I thought that this book was quite hard to get into at the beginning. It started out pretty much describing some things that you might consider as day to day details. But by the time you get to halfway, you will find that you are starting to follow the emotions of Nomi, the leading character, and cannot remove yourself from all the emotions which have been buliding up since the beginning. Although I don't quite like the ending, I still think this is a book worth reading.
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3 of 6 people found the following review helpful
on January 27, 2005
Sometimes bleak, sometimes outrageously funny A COMPLICATED KINDNESS is an excellent book. Fans of authors who capture the comedy and drama of youthful angst with honesty and vividness (as with MY FRACTURED LIFE or PREP), will devour this book. It is enjoyably paced and the characters are rich and rewarding.
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1 of 3 people found the following review helpful
on March 30, 2007
While a look at fundamentalist thinking and how it is harmful is to be applauded, and I DO applaud it, the style of writing seemed distant to me and I couldn't warm up to this the way I wanted to. While I did enjoy it and I would recommend it for its content, I might suggest the books "You Remind Me of Me" by Chanon, or "Middlesex" by Eugenides for something that's a little easier and more enjoyable to take on. Still, I give this book four stars.
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2 of 6 people found the following review helpful
Toews has garnered the attention of all of Canada with her Giller-nominated and Governor General-winning novel about a girl living in a fictional Mennonite town, though Toews has been a local celebrity in Manitoba for years.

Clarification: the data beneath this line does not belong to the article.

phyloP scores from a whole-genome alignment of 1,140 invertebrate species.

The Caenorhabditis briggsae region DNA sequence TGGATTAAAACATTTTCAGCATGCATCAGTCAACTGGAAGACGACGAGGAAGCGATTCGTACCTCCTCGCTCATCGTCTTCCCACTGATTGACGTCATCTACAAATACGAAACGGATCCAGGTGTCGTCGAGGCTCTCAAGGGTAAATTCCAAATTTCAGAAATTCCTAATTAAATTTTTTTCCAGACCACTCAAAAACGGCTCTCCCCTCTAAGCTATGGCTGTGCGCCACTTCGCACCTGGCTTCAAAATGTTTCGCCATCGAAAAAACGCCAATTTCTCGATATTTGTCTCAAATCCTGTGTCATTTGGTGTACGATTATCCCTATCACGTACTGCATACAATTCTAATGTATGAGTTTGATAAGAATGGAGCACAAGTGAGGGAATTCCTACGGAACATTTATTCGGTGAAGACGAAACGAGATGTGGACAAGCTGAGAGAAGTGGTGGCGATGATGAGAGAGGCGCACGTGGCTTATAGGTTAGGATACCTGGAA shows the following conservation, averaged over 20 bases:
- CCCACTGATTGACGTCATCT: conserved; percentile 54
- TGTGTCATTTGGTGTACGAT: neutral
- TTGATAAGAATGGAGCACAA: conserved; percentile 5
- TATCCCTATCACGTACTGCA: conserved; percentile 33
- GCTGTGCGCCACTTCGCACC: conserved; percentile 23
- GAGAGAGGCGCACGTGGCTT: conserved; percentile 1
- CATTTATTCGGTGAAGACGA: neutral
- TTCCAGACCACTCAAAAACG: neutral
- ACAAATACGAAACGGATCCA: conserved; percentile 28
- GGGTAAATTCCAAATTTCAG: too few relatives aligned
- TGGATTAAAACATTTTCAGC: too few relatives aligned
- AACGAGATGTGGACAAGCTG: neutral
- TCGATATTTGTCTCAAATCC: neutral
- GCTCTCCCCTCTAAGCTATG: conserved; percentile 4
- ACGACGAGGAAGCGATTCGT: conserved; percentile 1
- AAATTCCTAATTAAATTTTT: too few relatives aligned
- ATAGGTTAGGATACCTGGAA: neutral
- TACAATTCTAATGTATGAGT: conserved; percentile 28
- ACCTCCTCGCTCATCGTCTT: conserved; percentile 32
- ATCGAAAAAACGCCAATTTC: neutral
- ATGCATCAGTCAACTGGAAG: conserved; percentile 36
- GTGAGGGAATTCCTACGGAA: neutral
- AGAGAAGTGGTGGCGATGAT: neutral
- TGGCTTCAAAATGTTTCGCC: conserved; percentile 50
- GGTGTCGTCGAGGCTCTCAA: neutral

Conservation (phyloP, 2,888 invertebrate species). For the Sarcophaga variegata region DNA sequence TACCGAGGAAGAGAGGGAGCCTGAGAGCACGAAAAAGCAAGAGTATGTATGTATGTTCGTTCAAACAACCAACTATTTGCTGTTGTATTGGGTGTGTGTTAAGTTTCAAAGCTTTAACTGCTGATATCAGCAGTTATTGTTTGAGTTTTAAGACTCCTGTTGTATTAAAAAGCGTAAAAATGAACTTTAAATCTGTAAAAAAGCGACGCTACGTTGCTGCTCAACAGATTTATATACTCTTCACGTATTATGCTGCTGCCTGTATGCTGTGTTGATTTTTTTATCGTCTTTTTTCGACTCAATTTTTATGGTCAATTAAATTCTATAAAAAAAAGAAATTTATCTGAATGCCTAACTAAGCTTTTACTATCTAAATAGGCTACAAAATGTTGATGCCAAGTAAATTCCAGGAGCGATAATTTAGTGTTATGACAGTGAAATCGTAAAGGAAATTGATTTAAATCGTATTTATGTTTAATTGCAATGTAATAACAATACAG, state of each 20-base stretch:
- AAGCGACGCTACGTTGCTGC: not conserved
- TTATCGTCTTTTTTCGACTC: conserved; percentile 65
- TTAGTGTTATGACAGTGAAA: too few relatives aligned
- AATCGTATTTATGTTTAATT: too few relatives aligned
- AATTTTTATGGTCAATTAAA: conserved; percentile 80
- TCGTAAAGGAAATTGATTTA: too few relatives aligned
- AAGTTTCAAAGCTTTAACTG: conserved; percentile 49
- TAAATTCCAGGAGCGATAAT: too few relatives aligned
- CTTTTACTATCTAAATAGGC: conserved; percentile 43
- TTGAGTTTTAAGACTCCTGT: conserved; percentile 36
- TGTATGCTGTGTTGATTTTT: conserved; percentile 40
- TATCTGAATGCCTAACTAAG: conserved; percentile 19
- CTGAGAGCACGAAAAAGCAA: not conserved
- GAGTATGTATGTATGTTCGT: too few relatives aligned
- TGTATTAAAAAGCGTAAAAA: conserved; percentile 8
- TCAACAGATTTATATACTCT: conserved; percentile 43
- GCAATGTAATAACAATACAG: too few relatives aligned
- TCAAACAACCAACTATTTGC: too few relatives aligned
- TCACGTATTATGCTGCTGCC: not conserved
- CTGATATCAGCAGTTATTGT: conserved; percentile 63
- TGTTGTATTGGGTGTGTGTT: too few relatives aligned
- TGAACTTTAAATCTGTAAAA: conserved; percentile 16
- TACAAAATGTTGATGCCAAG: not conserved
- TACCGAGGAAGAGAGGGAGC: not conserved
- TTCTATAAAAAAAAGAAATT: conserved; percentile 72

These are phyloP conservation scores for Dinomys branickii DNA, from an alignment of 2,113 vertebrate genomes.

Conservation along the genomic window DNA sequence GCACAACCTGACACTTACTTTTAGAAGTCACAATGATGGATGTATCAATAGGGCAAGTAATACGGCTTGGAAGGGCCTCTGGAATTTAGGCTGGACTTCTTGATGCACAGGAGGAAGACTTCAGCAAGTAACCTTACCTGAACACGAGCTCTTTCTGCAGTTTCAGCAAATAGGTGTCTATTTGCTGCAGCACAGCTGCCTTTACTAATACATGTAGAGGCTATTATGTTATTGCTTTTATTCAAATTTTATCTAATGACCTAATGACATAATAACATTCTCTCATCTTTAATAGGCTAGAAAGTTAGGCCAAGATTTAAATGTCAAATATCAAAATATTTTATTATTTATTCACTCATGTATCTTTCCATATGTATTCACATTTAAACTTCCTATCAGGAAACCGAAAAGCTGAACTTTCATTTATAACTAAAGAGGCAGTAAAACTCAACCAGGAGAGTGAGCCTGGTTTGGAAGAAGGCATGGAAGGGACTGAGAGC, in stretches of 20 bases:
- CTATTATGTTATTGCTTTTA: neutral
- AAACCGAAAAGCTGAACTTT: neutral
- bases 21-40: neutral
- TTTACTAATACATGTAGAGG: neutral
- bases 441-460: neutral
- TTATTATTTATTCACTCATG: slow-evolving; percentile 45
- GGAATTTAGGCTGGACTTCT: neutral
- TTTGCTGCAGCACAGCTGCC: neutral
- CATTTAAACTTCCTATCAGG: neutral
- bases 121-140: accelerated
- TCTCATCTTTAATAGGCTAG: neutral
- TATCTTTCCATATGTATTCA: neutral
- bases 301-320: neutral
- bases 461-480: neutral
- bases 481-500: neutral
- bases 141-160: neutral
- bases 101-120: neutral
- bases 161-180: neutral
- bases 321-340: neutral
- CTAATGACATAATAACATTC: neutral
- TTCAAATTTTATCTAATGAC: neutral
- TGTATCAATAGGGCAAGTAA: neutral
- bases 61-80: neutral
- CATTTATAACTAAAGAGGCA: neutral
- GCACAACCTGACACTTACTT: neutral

Upon first reading the novel, I couldn't understand that hoopla surround the novel; the main character's narrative is (at times) confusing and disjointed. However, upon beginning the book again, I was able to appreciate the structure of the novel. Toews accurately captures the rebelliousness of youth, with the background of East Village creating an interesting juxtaposition. Toews' depiction of teenage angst set in the most conservative of settings is a wonderful concept, and her writing captures the conflict and confusion of youth. The book is so well executed that one begins to believe that this is actually written by a teen living in a sufferingly-constrictive society. Also recommended: Toews' first novel, Summer of My Amazing Luck.
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3 of 16 people found the following review helpful
I was attracted to the begining page- begining sentence. it was funny, amusing.
This book, reminds me of The Lovely Bones, both main characters are..somewhat not happy (understatement?) They both..i can't even think straight to define them.
But, this book, reminds me of a wonderfully dry summer's day. out in the desert. few grass sprouting harshly ticking your leg because you're laying down reading it.
It's definitly amusing (funny) at some points.
many people rave about it but i'm honestly..lukewarm. i guess i can see how its popular but none of my cries out. i mean, i was a little surprised about her situation. her family keeps leaving..
the ending statement is very.. *breathes deeply and exhales shakily* kind of feeling.